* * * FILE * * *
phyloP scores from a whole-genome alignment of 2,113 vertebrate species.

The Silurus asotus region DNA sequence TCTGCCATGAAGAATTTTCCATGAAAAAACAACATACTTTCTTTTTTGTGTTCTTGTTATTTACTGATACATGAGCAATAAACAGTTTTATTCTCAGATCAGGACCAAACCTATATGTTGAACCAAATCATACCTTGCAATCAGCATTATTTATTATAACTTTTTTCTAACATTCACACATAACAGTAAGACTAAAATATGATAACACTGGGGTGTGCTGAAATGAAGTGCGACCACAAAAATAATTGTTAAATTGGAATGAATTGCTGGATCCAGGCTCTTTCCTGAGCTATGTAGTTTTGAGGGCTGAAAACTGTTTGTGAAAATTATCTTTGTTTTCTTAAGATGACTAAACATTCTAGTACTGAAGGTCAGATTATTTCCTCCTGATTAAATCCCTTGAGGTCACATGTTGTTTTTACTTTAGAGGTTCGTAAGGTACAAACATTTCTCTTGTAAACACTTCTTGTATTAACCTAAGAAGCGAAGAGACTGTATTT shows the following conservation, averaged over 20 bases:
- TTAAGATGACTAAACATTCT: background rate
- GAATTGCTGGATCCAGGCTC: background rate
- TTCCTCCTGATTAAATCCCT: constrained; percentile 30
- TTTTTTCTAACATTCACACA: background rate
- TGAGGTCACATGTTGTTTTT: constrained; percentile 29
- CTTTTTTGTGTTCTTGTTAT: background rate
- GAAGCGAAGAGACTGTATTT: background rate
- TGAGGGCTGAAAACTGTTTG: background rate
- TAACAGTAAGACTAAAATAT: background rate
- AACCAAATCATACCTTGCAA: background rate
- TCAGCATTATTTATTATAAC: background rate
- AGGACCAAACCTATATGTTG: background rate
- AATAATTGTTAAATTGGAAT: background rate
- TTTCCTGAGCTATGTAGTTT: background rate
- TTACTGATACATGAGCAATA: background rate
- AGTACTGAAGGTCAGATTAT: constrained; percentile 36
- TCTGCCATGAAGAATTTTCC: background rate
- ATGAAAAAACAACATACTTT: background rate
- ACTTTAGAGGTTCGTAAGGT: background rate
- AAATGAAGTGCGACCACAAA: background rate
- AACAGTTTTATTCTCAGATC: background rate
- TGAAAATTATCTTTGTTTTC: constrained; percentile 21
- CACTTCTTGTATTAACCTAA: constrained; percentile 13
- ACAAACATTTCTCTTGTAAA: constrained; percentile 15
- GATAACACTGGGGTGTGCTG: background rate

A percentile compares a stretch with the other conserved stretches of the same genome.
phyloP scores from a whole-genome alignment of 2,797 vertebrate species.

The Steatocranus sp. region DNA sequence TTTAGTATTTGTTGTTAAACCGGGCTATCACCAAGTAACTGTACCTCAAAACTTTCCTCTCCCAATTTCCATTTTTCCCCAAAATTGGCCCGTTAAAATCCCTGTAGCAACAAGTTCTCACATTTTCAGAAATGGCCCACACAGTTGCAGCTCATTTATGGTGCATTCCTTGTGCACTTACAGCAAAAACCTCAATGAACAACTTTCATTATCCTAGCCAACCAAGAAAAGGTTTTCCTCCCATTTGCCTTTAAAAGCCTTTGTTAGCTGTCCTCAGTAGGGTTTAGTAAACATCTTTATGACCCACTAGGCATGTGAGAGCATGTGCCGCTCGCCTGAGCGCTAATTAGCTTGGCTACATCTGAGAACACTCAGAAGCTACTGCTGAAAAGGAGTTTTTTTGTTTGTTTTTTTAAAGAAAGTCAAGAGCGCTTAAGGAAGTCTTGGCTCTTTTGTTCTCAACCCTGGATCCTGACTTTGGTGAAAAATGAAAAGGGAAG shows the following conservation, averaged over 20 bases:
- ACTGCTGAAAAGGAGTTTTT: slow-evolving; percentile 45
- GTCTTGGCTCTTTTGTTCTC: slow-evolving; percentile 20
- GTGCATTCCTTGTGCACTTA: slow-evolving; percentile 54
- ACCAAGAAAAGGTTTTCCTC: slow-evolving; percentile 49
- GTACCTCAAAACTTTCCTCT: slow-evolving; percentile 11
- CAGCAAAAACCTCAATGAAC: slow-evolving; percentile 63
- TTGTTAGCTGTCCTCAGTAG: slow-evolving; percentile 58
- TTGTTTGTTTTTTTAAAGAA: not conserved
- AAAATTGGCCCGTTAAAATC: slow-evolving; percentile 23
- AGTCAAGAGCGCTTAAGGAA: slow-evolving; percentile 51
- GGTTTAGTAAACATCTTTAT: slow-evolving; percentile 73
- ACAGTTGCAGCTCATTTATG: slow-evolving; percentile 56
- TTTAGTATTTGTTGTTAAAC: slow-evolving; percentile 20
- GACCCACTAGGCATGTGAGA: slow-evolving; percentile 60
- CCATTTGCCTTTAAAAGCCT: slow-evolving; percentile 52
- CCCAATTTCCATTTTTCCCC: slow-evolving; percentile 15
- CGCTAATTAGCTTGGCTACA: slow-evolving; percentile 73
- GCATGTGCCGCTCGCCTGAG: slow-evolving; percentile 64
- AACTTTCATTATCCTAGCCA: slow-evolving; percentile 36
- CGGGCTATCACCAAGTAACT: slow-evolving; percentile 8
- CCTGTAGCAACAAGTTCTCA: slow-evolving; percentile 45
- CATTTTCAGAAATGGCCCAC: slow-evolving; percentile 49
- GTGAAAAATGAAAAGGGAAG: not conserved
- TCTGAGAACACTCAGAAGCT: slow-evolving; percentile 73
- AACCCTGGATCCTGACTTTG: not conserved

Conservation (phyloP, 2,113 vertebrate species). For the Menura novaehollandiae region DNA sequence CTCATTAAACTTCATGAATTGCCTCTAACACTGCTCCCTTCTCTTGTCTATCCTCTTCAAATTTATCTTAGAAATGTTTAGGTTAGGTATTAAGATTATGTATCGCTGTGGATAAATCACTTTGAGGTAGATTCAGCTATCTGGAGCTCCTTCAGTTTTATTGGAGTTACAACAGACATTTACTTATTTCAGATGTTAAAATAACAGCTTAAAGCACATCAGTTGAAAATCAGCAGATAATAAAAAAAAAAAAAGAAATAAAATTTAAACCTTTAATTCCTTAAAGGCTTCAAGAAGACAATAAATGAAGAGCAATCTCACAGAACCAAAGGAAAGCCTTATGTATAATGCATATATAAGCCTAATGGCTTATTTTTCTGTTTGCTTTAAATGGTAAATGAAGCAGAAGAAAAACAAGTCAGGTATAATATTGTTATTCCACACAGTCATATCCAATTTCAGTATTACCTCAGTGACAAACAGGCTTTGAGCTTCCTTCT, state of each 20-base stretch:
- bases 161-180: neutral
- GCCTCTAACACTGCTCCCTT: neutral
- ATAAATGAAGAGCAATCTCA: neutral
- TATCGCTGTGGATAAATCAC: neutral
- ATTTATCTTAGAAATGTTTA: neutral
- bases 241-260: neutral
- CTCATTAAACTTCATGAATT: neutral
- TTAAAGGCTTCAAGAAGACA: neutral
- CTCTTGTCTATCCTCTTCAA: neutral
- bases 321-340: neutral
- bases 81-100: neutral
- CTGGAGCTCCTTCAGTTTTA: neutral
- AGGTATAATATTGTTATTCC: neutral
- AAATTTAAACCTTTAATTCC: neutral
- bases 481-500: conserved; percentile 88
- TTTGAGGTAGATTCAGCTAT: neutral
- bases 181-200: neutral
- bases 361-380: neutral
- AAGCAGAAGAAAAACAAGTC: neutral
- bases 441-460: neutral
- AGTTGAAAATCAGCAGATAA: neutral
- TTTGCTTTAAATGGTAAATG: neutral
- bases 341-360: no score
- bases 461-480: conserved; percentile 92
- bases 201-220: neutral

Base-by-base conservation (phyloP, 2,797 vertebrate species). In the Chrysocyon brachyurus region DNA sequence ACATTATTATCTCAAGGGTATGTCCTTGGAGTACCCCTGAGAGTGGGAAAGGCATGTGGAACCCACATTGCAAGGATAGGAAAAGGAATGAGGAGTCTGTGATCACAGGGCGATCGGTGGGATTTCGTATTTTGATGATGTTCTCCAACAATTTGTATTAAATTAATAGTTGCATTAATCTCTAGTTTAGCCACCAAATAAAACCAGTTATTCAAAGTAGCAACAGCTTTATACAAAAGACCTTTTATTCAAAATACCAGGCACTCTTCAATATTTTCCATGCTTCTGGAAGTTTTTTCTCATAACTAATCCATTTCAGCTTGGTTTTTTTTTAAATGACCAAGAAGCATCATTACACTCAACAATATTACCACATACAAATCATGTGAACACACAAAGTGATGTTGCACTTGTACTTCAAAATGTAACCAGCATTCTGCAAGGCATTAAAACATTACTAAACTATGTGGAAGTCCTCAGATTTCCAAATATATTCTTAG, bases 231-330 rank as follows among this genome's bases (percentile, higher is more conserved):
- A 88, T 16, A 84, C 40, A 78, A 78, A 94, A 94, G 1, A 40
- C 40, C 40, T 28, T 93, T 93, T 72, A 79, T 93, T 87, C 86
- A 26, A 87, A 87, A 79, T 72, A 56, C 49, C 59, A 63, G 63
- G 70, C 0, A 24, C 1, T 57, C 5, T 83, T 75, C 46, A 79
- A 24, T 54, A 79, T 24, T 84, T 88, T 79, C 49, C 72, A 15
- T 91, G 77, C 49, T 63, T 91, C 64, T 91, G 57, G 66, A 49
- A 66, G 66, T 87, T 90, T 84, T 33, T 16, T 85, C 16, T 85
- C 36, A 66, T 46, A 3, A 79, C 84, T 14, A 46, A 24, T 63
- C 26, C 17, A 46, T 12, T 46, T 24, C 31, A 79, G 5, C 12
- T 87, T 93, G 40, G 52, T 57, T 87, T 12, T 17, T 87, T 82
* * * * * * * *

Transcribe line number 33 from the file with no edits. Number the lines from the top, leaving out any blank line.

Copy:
- GTGCATTCCTTGTGCACTTA: slow-evolving; percentile 54